Stratus Packaging launches compostable film for flowpack bags.
Developed with the British company Parkside, the Park2Nature complex is a gas and moisture barrier. Made from renewable resources, it can be printed in flexo, with water-based inks, or digitally.
Plastic films made from renewable resources are nothing new, not even those that are compostable, or even those that display both characteristics at the same time. But in most cases, the tests to establish their compostability – whether industrial or home use – are carried out by the companies that produce them on virgin substrates . “We’ve had tests performed on printed films to establish compostability for the packaging as it will be on the market, which is much rarer,” said François-Xavier Allilaire, sales and marketing director of Stratus Packaging, about Park2Nature, the film the company is about to launch on the market. The substrate, a three-layer, is composed of virgin paper, available in 25 and 40 g/m² depending on the desired rigidity, NatureFlex, a bioplastic available in metallic or transparent versions, depending on the desired barrier (light, gas and moisture, or gas and moisture only), and a second bioplastic. The latter, which has properties similar to low-density polyethylene (LDPE), is used for its welding properties.
Home Compost Label
The substrate is 100% composed of materials of renewable origin. It is also compostable according to the EN13432 standard, which guarantees its recovery in the industrial sector and at home thanks to the Home Compost label. Park2Nature is manufactured by the British company Parkside, then printed in France by Stratus Packaging, which has obtained from its partner to work on all small runs of compostable packaging and to become the sole distributor of its products in France and Switzerland. “We are primarily targeting the flowpack markets in the food industry, for example the overwrapping of meat trays, but also dry products, such as confectionery or cereals,” explains Stela Soler, market manager. To ensure better compatibility with these sensitive products, Stratus Packaging prints the substrate in flexo, using water-based inks, which are then dried with hot air to avoid the use of photoinitiators. Produced by Sun Chemical, these inks are compostable.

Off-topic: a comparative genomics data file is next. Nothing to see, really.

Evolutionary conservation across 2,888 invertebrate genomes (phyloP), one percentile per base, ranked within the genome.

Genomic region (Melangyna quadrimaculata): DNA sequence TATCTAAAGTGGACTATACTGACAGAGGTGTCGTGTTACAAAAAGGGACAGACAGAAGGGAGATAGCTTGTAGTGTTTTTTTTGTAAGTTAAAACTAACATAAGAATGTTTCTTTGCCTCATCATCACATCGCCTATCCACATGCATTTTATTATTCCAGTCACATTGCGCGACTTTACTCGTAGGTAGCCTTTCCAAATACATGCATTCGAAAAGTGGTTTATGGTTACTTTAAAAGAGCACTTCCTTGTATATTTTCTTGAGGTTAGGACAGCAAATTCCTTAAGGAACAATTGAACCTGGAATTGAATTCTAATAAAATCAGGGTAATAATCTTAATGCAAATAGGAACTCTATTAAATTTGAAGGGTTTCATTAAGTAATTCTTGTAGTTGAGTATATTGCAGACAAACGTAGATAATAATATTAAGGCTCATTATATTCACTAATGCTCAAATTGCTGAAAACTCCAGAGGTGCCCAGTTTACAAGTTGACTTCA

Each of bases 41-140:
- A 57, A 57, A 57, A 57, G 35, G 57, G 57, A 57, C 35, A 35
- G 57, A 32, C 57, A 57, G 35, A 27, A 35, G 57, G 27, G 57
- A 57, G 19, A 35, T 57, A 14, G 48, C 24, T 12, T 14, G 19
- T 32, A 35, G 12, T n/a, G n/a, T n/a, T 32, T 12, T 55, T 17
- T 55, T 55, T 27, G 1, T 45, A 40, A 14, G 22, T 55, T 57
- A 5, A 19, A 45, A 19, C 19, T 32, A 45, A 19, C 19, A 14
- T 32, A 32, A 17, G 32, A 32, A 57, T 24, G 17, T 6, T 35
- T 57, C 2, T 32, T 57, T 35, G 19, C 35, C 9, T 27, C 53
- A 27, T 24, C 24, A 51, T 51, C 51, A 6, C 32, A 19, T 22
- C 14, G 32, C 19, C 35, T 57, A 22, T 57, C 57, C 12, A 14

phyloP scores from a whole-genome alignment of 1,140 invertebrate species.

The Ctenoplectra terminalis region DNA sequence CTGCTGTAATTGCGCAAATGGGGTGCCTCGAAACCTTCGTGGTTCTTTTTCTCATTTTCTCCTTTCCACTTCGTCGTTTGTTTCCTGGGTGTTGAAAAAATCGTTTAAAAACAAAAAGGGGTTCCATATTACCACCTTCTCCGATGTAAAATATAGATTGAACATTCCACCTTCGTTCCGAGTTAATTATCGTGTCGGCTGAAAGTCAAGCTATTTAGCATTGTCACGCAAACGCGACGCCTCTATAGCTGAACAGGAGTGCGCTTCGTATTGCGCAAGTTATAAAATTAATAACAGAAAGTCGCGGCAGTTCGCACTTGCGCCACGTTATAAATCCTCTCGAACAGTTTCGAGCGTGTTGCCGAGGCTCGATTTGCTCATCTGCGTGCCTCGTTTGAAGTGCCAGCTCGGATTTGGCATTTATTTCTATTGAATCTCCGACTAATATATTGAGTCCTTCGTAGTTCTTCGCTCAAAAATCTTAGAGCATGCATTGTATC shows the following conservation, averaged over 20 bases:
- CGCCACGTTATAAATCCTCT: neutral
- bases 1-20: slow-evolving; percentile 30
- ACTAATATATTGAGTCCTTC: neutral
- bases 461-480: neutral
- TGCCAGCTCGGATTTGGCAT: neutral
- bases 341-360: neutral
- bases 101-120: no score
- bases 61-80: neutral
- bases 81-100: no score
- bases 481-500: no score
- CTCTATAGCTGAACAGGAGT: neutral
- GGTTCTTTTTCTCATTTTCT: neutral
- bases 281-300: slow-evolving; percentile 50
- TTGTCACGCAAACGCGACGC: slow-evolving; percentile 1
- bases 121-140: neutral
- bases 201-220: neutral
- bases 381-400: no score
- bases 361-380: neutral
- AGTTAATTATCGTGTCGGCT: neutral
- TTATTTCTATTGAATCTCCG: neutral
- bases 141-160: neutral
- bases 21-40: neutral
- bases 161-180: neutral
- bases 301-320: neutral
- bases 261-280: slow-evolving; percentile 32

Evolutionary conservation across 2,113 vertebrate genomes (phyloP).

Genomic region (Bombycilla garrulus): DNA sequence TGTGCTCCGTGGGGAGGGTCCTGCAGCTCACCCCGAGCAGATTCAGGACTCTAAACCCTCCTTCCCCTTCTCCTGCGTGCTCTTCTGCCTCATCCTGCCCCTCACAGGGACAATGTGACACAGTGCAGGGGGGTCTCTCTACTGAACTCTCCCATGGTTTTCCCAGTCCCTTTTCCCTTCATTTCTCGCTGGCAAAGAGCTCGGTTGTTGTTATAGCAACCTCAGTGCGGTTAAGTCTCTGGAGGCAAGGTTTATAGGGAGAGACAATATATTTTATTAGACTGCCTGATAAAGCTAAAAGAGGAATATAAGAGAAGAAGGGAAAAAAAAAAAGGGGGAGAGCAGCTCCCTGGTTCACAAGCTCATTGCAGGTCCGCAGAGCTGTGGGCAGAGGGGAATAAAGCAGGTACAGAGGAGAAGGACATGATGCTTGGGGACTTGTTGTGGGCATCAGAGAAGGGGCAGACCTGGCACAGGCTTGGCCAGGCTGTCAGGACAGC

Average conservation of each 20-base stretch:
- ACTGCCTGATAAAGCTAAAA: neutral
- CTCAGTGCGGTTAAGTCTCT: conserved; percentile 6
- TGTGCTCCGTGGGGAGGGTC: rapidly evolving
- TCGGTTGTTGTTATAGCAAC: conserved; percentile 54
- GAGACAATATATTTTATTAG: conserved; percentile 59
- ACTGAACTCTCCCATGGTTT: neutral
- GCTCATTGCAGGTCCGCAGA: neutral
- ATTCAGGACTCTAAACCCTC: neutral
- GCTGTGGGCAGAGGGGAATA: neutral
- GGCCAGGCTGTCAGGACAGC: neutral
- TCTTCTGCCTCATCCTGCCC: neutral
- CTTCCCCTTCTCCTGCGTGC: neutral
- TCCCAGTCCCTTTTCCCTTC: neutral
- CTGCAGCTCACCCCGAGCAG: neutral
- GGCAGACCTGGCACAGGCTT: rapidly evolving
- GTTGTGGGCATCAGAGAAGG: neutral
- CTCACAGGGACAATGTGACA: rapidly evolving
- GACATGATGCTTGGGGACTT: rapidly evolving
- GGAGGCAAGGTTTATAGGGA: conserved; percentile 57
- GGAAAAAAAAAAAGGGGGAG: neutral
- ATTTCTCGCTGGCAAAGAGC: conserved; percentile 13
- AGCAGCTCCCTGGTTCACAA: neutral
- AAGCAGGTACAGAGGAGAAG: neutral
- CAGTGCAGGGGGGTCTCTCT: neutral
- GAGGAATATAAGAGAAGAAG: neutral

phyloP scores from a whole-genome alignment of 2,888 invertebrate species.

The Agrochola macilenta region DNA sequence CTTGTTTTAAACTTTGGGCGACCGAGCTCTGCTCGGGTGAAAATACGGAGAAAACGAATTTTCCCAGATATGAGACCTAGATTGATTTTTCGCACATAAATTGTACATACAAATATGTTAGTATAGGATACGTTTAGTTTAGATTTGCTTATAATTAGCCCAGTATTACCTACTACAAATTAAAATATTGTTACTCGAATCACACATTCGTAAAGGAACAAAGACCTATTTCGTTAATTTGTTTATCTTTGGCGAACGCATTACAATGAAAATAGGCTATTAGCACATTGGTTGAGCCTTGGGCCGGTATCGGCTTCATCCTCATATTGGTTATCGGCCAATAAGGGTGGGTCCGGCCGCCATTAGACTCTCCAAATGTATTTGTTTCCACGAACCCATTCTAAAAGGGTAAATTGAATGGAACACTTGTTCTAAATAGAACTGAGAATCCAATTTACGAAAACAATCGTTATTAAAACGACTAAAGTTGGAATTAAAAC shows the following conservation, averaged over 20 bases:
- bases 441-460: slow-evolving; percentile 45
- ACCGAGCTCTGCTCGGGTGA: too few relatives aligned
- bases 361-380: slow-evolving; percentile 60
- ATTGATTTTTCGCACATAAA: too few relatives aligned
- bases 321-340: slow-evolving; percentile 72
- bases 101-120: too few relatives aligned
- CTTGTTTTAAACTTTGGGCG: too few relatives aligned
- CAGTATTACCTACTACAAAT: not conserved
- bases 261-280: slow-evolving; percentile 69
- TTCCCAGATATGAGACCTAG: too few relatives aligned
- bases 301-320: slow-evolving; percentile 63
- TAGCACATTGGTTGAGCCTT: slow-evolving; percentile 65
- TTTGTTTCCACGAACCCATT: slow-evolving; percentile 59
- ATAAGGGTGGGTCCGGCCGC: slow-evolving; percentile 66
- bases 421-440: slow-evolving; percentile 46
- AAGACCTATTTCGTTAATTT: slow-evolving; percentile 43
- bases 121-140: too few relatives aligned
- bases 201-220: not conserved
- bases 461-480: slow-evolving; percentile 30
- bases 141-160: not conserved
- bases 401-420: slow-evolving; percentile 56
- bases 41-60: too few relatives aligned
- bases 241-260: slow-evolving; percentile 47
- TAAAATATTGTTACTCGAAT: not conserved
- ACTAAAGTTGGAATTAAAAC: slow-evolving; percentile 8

HP Indigo 20000
Equipped for more than a decade with HP Indigo digital presses, including a 20,000 press, ideal for printing wide web widths, Stratus Packaging is currently evaluating the possibility of printing the substrate with this technology, which is ideal for small and medium production runs, but provided that compostability is maintained. On a theoretical level, this is possible. “The Michelman primer for HP 20,000 has just been TUV certified and the inks were already certified in 2019, but now the certification body needs to test the entire product – the laminate, primer and inks. This may take a few more months,” says François-Xavier Allilaire. To be continued…
Credit: Tiziano Polito for Emballages Magazine – Published on 25/09/2020 at 09h00